Park could be first in region to offer slots
Reported by Philly.com
the former home of Smarty Jones, is planning to spend $150 million
to set up a temporary slots parlor that could open for business
about 10 months after getting a conditional license early this
racetrack could become the first location in this region to
offer slots gambling.
gaming bill Gov. Rendell signed at Philadelphia
Park on July 5, the racetrack and three others are eligible
for 18-month conditional licenses. Three tracks in development
could also apply for licenses.
conditional licenses, the tracks could operate as "racinos"
until permanent licenses are issued to 14 facilities across
the state, including two gaming parlors in Philadelphia and
a track planned in Chester.
chairman of Greenwood Racing, the company that owns Philadelphia
Park, said a temporary parlor could be housed in the current
racetrack building on Street Road. But he is also considering
a new, temporary facility.
parlor would mean the park is reverting to its initial plans.
In April 2003, the park submitted and received approval from
the township to erect a temporary structure. But after the slots
momentum slowed in Harrisburg, park officials said they would
instead concentrate on a permanent, 250,000-square-foot complex.
would be a scaled-back version of our permanent structure,"
Green said of the new plans. "Our business is to always
provide a first-class facility."
phase of the track's permanent facility would take until sometime
in 2007 to complete and cost about $300 million, Green said.
That phase of a multistory complex would include about 500 guest
rooms as the first installment of an upscale hotel, retail shops,
restaurants, a spa and entertainment venues.
agreements, Green declined to say which hotel or restaurant
companies he was dealing with. Some restaurants, he said, would
be operated in-house.
of conditional licenses by early summer, however, would take
quick action by the Pennsylvania Gaming Control Board, which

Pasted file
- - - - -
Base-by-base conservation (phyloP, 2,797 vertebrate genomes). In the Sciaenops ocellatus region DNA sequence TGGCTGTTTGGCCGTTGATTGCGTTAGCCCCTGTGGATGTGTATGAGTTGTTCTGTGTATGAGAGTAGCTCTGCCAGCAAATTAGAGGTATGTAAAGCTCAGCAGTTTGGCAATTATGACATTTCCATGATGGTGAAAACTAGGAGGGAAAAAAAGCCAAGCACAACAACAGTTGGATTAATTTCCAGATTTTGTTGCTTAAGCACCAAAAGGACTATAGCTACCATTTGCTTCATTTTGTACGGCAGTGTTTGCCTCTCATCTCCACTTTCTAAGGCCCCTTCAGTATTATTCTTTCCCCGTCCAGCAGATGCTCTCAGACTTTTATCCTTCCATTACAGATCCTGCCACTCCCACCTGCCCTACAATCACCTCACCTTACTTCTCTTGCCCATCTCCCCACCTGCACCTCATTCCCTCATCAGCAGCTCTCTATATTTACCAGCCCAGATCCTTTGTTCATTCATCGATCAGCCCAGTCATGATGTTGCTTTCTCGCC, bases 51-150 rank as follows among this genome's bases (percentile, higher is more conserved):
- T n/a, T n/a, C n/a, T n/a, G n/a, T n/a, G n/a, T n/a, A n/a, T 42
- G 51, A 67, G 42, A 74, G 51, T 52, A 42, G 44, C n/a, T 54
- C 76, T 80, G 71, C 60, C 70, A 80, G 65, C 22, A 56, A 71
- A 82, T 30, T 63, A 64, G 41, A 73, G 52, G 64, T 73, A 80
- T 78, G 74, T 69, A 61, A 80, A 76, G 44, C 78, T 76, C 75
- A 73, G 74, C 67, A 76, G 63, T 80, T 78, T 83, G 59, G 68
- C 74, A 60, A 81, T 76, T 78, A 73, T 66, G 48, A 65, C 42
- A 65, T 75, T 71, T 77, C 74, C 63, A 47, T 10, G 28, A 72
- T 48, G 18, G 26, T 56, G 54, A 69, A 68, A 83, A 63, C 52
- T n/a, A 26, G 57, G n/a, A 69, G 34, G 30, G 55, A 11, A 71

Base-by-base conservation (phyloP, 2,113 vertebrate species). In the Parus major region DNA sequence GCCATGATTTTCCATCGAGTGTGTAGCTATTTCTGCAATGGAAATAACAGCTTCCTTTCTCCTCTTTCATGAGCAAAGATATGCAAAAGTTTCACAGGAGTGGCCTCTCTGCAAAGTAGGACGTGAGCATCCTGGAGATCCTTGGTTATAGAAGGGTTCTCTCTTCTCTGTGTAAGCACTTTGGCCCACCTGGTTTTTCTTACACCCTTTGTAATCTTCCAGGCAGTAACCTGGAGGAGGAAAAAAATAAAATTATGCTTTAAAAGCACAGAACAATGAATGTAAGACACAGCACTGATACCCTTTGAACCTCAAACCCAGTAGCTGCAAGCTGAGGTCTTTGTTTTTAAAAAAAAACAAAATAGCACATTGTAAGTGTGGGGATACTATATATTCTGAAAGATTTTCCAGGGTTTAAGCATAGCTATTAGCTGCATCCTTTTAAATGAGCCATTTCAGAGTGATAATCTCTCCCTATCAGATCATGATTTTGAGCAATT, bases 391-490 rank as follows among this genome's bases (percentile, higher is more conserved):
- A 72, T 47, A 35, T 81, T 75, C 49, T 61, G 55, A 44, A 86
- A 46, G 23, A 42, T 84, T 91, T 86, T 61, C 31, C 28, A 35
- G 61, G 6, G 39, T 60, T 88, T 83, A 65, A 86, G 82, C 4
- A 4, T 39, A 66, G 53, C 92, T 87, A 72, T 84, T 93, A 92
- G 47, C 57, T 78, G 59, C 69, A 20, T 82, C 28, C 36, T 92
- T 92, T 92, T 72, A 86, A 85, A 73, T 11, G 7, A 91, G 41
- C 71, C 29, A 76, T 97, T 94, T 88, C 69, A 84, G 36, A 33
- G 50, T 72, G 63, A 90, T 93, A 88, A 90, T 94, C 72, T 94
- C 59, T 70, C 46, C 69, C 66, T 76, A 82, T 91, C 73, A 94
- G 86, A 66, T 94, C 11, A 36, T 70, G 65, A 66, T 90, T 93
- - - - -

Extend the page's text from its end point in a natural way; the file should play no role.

met for the first time last month and had its second meeting
meeting, the board, headed by Philadelphia lawyer Thomas A.
"Tad" Decker, voted to hire two lawyers - a staff
attorney and a special assistant to the board - and said in
the next month or so it would begin considering regulations
and a slots licensing application form.
board doesn't want to speculate on any time frame at this point,"
said Nick Hays, a spokesman for Decker. "Right now they
are focused on developing the best regulatory framework for
State Sen. Robert "Tommy" Tomlinson (R., Bucks), who
helped draft the slots legislation, said he believes that Green
might not be far off in his timeline, even though the gambling
legislation calls for setting up a "whole new bureaucracy."
probably close," Tomlinson said. The state gaming board
"is moving in pretty good order... . They are working hard
and getting the organization together."
Park and other tracks are already licensed by the state
racing commission, Green said he believes that tracks will have
little trouble qualifying for conditional and, later, permanent
But he said lining up financing for the project, and deciding
how much to invest when, are still large concerns. In addition
to any construction costs, tracks must pay $50 million for a
license. Green anticipates spending $40 million to $50 million
more on slot machines.
question is," Green said, "to what extent do you spend
money on the full panoply of development? How much do you spend
on bricks and mortar in the early stages?"
Park has not announced any partnerships with big-money casino
companies that are joining with potential slots license-holders
or pushing into the territory on their own.
some of Philadelphia
Park's competition could come from Caesars Entertainment
Inc., the operator of casinos in Atlantic City and Las Vegas.
The company paid $64.7 million this month for property along
the Delaware River in Philadelphia. The city is slated for two
"stand-alone" slots parlors.
Harrah's Entertainment Inc. is joining with Chester Downs &
Marina LLC to build a "racino." Construction is expected
to begin in April with live racing starting a year later. Officials
at Harrah's said there are no plans to open a temporary facility,
but they anticipate a permanent slots parlor to be ready a few
months after racing begins.
Park, Green said, has received inquiries from the major
casino companies that view Pennsylvania slots as a "major
growth opportunity," but the track plans to go it alone
Supporters say once the more than 60,000 slot machines are fully
operational, they will generate thousands of jobs and $3 billion
per year in gross revenue.